Published on July 26, 2014 by Carol
Marilyn Ray is a full blooded Native American Indian. She is a member of the Yellow Corn Clan and born in 1954 into the Acoma Pueblo. She began experimenting with clay at the age of 12. Marilyn was inspired to learn the art of working with clay from observing her grandmother, the late Dolores S. Sanchez, work with her clay. She had mastered all the fundamentals by the age of 18 and has established herself as one of the finest Storyteller makers of our time. Her storytellers have been commented as being the largest, most complex and innovative styles.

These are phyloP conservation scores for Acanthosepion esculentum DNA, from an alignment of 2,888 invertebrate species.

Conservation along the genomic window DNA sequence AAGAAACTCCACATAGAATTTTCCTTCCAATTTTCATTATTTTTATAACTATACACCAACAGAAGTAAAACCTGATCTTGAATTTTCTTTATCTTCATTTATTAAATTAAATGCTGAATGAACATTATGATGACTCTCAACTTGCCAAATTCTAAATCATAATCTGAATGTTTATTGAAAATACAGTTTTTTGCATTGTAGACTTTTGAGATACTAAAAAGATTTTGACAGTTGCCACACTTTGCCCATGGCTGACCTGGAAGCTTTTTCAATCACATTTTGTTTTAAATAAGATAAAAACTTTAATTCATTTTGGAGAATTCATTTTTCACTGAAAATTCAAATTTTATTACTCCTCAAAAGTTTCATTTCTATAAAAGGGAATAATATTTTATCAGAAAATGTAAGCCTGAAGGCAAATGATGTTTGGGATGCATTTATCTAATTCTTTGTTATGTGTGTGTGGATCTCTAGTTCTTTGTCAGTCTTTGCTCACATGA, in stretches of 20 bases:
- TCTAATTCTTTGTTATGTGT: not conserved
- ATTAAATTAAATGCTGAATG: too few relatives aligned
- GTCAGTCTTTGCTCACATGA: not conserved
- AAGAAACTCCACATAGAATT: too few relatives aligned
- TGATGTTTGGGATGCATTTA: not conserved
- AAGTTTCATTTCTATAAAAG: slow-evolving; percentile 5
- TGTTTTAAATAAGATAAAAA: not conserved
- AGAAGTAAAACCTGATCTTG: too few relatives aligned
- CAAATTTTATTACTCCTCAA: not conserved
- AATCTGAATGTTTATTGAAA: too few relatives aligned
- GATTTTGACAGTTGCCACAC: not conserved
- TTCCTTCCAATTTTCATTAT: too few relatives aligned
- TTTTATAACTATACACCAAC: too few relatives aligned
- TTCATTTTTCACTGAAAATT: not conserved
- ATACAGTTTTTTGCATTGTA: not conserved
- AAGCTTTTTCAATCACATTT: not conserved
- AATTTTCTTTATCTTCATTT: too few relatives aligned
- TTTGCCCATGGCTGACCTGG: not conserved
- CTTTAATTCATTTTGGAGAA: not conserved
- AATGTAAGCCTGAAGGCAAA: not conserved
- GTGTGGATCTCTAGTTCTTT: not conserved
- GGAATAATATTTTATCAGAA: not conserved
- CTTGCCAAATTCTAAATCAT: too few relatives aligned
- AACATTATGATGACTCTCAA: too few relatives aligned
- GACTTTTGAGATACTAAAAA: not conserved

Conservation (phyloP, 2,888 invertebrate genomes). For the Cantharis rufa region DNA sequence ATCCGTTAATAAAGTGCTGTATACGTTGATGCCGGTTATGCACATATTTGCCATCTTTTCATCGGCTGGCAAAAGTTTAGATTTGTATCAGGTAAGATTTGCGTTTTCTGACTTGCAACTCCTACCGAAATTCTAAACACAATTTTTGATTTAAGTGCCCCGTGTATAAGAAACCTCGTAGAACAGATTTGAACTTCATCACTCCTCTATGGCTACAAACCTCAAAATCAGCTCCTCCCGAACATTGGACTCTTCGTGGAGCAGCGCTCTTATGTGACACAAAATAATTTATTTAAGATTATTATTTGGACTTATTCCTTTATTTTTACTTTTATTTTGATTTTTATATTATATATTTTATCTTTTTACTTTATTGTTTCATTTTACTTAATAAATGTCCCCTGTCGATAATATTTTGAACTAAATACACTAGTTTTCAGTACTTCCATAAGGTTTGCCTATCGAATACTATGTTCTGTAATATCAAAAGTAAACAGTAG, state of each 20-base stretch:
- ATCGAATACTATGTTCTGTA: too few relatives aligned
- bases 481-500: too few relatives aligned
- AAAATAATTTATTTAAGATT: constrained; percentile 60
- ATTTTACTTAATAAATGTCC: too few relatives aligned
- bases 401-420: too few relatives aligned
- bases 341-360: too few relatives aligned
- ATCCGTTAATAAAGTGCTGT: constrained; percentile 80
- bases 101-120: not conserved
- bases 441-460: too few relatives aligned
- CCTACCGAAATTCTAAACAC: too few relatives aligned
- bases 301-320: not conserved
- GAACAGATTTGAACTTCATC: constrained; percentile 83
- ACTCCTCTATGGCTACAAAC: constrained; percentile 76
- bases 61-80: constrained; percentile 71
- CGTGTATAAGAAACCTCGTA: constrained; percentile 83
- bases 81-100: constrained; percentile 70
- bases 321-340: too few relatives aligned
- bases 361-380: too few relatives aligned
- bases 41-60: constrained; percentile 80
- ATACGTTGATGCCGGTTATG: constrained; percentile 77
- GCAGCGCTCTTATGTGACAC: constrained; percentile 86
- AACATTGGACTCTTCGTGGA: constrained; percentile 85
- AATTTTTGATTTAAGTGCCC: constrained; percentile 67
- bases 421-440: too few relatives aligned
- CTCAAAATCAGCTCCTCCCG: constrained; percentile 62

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Marilyn specializes in handmade sculptures like storytellers, small children, nativity’s, animals, and friendship bowls. She gathers her clay and other natural pigments from within the Acoma Pueblo. The clay and sand is prepared by drying, grinding, and sifting before it is mixed with water to produce the medium (weight of clay). The clay sculptures are then hand molded, air dried, and painted. Finally, they are fired outdoors, the traditional way, or fired in a kiln. The colors used on her sculptures are also provided from plants and minerals. Marilyn combines her skills in both traditional pottery making and figurative work. She signs her sculptures as: Marilyn Ray, Acoma, N.M. followed by a hand drawn lizard. She is related to: Rebecca Lucario, Judy Lewis, Diane Lewis, Carolyn Concho (sisters), Katherine Lewis (mother), and Sharon Bernard-Lewis (sister-in-law).